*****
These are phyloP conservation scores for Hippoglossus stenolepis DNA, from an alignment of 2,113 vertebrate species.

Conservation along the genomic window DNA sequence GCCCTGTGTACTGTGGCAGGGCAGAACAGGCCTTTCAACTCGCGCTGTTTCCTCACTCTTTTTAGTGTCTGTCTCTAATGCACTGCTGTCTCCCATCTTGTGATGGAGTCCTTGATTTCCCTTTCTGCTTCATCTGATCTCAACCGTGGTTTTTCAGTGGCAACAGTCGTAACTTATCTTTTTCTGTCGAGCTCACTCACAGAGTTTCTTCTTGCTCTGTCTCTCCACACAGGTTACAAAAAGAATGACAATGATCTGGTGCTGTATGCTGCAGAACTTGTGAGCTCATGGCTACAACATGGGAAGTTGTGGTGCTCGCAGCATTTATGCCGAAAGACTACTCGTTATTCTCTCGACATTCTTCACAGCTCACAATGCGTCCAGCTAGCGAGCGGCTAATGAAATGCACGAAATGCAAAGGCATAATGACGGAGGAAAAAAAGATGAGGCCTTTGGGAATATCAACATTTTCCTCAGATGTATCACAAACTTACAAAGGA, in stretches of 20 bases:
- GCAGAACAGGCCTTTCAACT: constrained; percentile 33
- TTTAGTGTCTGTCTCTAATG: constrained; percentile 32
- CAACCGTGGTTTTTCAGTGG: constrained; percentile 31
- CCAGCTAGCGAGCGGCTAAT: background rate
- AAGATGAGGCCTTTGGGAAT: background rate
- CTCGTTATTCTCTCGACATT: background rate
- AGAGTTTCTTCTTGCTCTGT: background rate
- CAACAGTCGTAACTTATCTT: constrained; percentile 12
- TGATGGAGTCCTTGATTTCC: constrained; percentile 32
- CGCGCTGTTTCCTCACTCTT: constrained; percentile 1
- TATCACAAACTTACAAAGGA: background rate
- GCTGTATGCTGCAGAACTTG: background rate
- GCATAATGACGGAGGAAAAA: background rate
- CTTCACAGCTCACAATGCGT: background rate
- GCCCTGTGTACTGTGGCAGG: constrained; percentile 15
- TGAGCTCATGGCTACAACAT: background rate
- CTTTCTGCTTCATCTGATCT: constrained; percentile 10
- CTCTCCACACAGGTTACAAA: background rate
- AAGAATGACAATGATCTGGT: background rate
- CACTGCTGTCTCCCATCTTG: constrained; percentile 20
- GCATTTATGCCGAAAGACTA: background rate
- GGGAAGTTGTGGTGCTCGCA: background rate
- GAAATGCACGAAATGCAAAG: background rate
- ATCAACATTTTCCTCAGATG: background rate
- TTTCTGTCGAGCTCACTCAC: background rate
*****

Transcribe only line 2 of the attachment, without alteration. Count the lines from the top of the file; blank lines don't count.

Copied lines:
Conservation along the genomic window DNA sequence GCCCTGTGTACTGTGGCAGGGCAGAACAGGCCTTTCAACTCGCGCTGTTTCCTCACTCTTTTTAGTGTCTGTCTCTAATGCACTGCTGTCTCCCATCTTGTGATGGAGTCCTTGATTTCCCTTTCTGCTTCATCTGATCTCAACCGTGGTTTTTCAGTGGCAACAGTCGTAACTTATCTTTTTCTGTCGAGCTCACTCACAGAGTTTCTTCTTGCTCTGTCTCTCCACACAGGTTACAAAAAGAATGACAATGATCTGGTGCTGTATGCTGCAGAACTTGTGAGCTCATGGCTACAACATGGGAAGTTGTGGTGCTCGCAGCATTTATGCCGAAAGACTACTCGTTATTCTCTCGACATTCTTCACAGCTCACAATGCGTCCAGCTAGCGAGCGGCTAATGAAATGCACGAAATGCAAAGGCATAATGACGGAGGAAAAAAAGATGAGGCCTTTGGGAATATCAACATTTTCCTCAGATGTATCACAAACTTACAAAGGA, in stretches of 20 bases: